“Ordinarily this time of year, I’m picking tomatoes by the bucket full and sharing them with neighbors, even selling a few, but not this year.”

What are some tips to extend the growing season?

“Continue watering and fertilizing a little along. When the temperatures drop put some plastic around the cages of the tomato plant. This keeps the cold wind off of the plant.”

“When frost is predicted for your area, go and pick all your green tomatoes, bring them inside and they’ll ripen.”

What should people do now to prepare for next season?

“This is cleanup time in the garden. Pull up the dead plants and either burn them or put them on the compost pile. If you have a diseased plant, burn them don’t put those in your compost pile.”

“Leafy vegetables are planted in the fall: lettuce, mustard, spinach, collards, beets, carrots, onions, etc.”

What about tomato seeds?

“Heirloom tomatoes can be good to collect the seeds from. Hybrid tomato seeds typically don’t produce fruit when the plant grows. When you buy plants or seeds it will tell you whether it’s a hybrid or not.”

How To Deal With Animals That Steal Your Tomatoes

Tomato pests come in all sizes, in this video we’ll show you how to identify the type of pest or animal that is doing the robbery and how to get rid of them: slugs, squirrels, birds, chipmunks, and rats.

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Deal with more tomato problems with a membership in Ernie’s Homegrown Tomatoes

Tomato Fertilizer Tips – Part 2

Tomato fertilizer always comes in bags with three numbers to show the percentage of Nitrogen, Phosphorus and Potassium, but what do those elements do exactly? How should fertilizer be added to the soil? What are the recommended fertilizers?

Get Part 1 with a membership in Ernie’s Homegrown Tomatoes

How To Identify Tomato Plant Suckers

Tomato suckers are easy to identify as Ernie shows in this video. The question is what to do with them…

Tomato Cages & Stakes Tips – Part 2

Ernie shows how to setup tomato cages and use them to cultivate tomato plant growth in this video.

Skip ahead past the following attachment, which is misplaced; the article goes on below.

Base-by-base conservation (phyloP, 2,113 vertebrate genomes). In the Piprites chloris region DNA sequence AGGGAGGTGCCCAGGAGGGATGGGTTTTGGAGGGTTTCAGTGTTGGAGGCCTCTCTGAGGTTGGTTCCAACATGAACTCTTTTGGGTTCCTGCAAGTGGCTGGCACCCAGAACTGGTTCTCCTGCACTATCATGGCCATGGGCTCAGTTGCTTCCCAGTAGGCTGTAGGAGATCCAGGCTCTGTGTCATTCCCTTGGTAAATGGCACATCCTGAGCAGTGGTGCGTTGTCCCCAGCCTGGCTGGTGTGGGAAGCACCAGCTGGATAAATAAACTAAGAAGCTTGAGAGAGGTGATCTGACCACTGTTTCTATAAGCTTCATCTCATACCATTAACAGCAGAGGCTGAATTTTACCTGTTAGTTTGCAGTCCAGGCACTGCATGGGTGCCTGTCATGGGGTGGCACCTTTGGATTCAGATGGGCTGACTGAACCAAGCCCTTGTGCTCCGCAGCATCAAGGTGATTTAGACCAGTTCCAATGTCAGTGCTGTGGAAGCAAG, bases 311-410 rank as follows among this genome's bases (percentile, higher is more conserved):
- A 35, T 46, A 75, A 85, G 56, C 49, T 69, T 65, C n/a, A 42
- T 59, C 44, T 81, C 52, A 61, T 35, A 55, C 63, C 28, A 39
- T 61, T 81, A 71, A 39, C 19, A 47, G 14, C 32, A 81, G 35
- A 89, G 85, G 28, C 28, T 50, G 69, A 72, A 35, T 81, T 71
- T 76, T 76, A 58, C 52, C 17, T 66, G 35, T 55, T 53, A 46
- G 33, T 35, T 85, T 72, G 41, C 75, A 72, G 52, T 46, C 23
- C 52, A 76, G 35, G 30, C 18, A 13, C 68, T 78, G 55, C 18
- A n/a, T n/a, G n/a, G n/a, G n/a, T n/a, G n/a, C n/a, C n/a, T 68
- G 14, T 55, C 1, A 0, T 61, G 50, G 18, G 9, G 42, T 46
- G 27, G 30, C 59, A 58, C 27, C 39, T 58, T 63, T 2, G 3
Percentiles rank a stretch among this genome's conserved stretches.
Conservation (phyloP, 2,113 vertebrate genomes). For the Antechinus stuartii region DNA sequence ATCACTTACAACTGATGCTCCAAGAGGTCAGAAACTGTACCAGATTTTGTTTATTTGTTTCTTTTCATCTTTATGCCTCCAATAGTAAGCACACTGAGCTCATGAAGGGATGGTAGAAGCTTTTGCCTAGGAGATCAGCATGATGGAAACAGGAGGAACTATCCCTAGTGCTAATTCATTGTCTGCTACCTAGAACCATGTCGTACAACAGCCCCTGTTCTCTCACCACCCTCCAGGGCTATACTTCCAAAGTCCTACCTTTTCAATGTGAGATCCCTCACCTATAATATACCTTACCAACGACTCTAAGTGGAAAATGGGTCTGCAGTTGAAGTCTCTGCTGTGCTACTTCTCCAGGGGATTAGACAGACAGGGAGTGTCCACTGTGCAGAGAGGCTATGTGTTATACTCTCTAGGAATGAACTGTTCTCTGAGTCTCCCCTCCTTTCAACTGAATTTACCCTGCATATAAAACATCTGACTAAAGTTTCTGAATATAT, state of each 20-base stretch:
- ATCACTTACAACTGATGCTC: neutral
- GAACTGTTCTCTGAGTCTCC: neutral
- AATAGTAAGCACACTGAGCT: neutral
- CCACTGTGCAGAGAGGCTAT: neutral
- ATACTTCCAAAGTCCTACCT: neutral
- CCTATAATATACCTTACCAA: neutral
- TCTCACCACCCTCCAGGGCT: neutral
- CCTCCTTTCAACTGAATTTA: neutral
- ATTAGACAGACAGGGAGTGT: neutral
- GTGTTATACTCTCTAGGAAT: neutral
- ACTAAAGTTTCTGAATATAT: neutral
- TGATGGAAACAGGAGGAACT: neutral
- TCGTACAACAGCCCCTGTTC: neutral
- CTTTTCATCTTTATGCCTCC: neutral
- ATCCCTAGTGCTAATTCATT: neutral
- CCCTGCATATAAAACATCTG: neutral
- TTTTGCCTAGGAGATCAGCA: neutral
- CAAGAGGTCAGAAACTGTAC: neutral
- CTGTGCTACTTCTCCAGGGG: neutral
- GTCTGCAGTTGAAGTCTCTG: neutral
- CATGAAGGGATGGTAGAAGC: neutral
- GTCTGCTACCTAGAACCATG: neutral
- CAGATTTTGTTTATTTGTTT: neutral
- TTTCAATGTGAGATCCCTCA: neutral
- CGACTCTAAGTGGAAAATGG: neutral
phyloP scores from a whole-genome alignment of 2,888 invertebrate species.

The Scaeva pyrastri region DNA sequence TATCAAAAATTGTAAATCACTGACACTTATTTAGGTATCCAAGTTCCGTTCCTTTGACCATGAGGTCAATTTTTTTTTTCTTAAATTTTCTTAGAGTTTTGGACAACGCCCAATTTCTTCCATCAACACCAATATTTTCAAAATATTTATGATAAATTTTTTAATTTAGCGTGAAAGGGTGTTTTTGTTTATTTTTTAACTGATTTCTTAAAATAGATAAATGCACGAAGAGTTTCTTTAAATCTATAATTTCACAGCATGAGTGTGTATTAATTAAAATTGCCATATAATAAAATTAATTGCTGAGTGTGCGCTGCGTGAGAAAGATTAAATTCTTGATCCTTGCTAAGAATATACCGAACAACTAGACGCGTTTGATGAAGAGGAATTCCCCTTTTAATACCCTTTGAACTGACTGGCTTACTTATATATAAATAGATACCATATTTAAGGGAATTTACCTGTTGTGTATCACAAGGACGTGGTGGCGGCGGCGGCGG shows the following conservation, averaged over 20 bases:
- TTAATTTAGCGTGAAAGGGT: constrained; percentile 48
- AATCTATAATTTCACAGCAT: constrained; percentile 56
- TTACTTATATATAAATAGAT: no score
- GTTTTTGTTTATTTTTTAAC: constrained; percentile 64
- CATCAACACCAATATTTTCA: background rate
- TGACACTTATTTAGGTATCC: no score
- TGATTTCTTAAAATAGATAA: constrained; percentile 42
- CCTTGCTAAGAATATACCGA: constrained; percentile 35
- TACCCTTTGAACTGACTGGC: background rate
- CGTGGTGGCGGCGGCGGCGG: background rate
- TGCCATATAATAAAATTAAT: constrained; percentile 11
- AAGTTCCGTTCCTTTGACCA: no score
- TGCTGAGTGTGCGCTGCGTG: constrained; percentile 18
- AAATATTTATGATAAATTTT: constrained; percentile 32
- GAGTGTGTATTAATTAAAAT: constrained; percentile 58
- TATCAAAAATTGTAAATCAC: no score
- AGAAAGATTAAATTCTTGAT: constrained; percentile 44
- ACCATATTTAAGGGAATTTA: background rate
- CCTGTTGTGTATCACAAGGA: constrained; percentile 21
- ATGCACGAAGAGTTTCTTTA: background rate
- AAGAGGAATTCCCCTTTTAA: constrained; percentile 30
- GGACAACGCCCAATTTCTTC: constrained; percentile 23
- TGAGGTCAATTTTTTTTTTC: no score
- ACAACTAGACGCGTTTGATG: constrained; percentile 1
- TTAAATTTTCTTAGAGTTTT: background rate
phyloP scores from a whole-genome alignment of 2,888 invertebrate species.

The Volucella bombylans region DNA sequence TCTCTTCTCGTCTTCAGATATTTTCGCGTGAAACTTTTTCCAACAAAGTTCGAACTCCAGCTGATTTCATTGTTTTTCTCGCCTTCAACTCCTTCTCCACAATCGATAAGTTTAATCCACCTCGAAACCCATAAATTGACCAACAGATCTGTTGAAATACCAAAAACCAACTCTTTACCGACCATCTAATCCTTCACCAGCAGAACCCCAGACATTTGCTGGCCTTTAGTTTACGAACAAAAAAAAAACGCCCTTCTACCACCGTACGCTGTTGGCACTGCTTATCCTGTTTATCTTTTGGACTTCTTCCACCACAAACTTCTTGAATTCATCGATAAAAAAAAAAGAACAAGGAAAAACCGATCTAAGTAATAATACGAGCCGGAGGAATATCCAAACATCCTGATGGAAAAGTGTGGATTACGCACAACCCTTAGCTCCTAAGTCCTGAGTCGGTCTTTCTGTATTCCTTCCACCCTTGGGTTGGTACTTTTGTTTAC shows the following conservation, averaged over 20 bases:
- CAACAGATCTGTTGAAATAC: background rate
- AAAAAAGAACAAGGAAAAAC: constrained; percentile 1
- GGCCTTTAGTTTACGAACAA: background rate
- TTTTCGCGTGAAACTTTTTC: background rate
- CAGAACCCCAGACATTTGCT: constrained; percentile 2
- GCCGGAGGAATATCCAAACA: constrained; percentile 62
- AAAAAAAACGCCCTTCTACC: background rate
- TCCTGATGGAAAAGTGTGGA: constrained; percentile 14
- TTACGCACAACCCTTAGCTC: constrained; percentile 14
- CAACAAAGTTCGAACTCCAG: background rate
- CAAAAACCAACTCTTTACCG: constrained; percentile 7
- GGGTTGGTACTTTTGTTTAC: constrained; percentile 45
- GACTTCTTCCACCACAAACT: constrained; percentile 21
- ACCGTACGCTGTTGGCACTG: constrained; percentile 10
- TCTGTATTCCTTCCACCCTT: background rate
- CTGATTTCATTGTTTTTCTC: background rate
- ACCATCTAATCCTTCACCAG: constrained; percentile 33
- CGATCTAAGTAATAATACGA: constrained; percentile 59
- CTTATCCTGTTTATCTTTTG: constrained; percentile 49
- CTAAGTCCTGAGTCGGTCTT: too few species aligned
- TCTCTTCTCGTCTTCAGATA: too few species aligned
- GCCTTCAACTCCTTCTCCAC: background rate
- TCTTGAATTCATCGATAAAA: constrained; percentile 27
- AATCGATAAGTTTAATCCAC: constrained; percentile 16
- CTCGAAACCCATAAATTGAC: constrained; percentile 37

Get Part 1 with a membership in Ernie’s Homegrown Tomatoes

How To Plant Raised Bed Vegetable Gardens

In this video Ernie shows how to plant vegetables in your raised bed gardens:

  • Soil for the raised bed
  • Mixing up the soil so it’s ready for planting
  • Marking your rows before planting
  • Strategy for capturing the most sunlight
  • Demonstrations

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How To Build Raised Bed Vegetable Gardens

In this video Ernie shows how to get started with raised bed gardening:

  • Choosing a spot for your raised bed vegetable garden
  • Materials to use to build the raised bed
  • Size and spacing between raised beds
  • Soil for your raised bed
  • Vegetables to grow in a raised bed (and what to avoid growing)
  • Advantages of raised bed gardens
  • Watering options
  • Soil depth depending on what you will plant
  • Examples of vegetable plants for different soil depths

Planting Tomatoes in Pots – Part 2 (Video)

In this part 2 video Ernies shows you step by step how to plant tomatoes in pots:

  • How deep to plant your tomatoes
  • Watering and watering schedule tips
  • Indeterminate vs. determinate tomato plants and caring for each
  • Stakes, cages or neither depending on your plant
  • Tips, comments and jokes along the way

Get Part 1 with a membership in Ernie’s Homegrown Tomatoes

Planting Tomatoes in Pots – Part 1 (Video)

In this video Ernie demonstrates step by step his method of preparing and planting tomatoes in pots or containers:

  • Advantages of planting tomatoes in pots
  • What you need to get started
  • Preparing your soil – Ernie’s recipe for success
  • Random tips, comments and jokes along the way

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In this podcast Ernie outlines how to get started growing tomatoes and explains the important initial decisions you need to make before you plant:

  • Benefits of growing tomatoes
  • The best time to plant
  • Tips on watering plants
  • Mulching tips
  • Detering pests
  • Controlling weeds
  • Extending the growing season
  • Fertilizing the growing plants
  • Decisions to make before planting
  • Q&A with Ernie

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8 Steps to Homegrown Tomatoes – Part 1

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When Is The Best Time to Plant Tomatoes?

In this video we provide guidance to help you pinpoint the optimal time for you to plant tomatoes in your region:

  • Planting from seed indoors
  • Planting outdoors
  • USDA Hardiness Zone Map
  • Answers to common questions
  • The primary factor to determine when to plant in your area

Here are related videos if you missed them: